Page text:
How a New U.S. Rule Might Protect You From Dodgy Retirement Advice
Money is not a client of any investment adviser featured on this page. The information provided on this page is for educational purposes only and is not intended as investment advice. Money does not offer advisory services.
More than a year after the White House endorsed a Department of Labor proposal, which would force financial professionals working with retirement investors to adhere to the fiduciary standard, the final rule is set to be announced on April 6.
As a reminder, “fiduciary” is a fancy way of saying that a financial professional must put your needs first and must pledge to disclose and manage any conflicts of interest that exist. For example, if the adviser recommends an insurance policy and offers to sell it to you, she must tell you if she receives any compensation for doing so. Investment professionals who are not fiduciaries are held to a lesser standard, called “suitability.” That standard means what they sell you has to be appropriate, though not necessarily in your best interest.
The new rule will require everyone providing retirement investment advice to be held to the fiduciary standard -- which, again, means that they must provide impartial advice in their client's best interest and that they cannot accept any payments creating conflicts of interest unless they qualify for an exemption intended to assure that the customer is adequately protected.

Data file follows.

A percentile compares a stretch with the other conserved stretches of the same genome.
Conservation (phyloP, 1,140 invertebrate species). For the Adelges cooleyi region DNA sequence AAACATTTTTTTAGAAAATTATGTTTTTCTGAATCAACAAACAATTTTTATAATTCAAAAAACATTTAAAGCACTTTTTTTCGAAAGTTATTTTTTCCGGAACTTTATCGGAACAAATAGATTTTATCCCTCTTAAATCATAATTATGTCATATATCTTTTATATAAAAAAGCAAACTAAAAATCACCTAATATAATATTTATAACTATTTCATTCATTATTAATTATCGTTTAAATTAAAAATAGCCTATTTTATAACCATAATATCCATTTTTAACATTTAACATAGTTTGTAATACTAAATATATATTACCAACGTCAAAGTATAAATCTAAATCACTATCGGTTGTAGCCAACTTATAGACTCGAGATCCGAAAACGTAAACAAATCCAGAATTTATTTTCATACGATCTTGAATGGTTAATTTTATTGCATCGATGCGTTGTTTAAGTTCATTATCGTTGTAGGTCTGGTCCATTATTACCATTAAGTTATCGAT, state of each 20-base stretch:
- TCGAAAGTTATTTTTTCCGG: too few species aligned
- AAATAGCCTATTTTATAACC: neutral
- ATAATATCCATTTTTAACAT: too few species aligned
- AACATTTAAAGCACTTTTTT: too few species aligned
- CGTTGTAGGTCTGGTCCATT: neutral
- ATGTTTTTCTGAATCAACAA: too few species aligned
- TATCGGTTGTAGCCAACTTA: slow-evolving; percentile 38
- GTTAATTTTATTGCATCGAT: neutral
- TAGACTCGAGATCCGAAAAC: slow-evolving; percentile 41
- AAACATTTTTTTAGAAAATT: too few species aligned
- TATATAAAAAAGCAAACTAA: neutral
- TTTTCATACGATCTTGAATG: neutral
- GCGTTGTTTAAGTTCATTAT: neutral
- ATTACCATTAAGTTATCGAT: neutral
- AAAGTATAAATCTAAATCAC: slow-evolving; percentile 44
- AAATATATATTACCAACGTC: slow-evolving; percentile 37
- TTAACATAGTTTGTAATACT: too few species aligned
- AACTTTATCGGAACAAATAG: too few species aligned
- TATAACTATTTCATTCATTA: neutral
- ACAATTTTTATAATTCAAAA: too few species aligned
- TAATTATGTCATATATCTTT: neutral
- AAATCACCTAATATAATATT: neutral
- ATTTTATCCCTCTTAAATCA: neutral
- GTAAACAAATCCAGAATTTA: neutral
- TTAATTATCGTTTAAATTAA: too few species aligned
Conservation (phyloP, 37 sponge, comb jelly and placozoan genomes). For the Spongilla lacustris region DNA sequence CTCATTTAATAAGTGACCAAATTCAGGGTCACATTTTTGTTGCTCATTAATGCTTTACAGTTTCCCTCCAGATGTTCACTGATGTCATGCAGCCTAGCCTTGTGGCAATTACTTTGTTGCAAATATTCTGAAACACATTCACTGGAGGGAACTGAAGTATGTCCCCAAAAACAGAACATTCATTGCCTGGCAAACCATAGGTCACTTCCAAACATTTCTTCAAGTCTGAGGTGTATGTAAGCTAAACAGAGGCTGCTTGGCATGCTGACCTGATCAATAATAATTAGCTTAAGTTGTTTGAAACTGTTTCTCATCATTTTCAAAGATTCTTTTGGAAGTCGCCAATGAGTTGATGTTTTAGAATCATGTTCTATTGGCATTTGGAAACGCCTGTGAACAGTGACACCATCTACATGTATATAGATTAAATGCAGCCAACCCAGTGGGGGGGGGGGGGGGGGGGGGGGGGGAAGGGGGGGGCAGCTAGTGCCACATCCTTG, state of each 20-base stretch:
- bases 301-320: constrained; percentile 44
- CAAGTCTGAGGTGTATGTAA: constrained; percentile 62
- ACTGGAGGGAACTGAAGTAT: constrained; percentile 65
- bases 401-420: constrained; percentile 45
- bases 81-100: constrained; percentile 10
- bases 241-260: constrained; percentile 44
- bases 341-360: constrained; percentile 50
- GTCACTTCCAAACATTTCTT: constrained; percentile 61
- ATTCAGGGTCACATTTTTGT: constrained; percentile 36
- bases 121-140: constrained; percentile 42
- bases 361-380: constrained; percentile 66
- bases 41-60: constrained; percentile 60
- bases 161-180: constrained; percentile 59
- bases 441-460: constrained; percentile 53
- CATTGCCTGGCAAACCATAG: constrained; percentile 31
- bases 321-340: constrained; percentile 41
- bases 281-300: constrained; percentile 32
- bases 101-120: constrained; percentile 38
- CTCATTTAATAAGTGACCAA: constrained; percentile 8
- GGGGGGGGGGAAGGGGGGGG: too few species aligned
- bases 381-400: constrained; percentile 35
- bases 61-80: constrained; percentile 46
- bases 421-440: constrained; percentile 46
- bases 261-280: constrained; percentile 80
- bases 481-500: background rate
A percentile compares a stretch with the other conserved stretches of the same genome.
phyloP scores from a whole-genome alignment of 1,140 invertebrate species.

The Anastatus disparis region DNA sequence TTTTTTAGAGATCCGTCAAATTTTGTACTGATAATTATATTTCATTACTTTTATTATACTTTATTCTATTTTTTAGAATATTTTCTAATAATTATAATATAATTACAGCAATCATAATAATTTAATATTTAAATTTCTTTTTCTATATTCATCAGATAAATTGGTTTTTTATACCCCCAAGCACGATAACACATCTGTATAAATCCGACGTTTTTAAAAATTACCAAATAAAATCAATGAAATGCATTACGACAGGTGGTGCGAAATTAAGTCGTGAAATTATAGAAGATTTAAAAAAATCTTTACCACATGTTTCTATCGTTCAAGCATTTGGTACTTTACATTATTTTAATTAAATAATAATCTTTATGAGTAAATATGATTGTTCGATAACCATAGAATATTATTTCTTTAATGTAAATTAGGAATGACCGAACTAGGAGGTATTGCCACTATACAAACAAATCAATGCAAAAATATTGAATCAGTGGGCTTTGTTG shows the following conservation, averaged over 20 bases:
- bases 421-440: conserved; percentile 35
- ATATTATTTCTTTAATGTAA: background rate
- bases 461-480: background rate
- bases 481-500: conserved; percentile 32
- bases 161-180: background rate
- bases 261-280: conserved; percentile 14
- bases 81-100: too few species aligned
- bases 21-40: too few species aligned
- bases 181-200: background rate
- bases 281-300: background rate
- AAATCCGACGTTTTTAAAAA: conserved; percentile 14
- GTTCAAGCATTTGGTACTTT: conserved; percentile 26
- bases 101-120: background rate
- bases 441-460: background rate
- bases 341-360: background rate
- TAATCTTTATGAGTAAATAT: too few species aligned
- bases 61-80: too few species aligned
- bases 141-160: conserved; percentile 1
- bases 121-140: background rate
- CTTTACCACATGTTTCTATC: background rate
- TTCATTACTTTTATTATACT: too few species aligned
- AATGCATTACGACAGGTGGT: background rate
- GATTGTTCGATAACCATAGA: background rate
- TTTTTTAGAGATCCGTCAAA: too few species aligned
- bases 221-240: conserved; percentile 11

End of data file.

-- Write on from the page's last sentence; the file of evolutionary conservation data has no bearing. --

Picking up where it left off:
Not sure whether your financial professional is held to the fiduciary standard? The easiest thing to do is to ask. But there are also certain designations that require that the professional adhere to the fiduciary standard:
- Certified Financial Planner Board of Standards (CFP Board) certification
- CPA Personal Financial Specialist (PFS) certification
- Chartered Financial Analyst (CFA) certification
- Membership in the National Association of Personal Financial Advisors (NAPFA):
During the new rule's comment period, many big firms fought back against the fiduciary standard, arguing that the new rules would make it prohibitively expensive to serve customers with smaller accounts. But companies that take that position -- arguing that working in their clients’ best interest is not good business -- may soon find that their customers will go elsewhere.
After all, don't you want to be assured that the fiduciary standard is not only enforced, but embraced?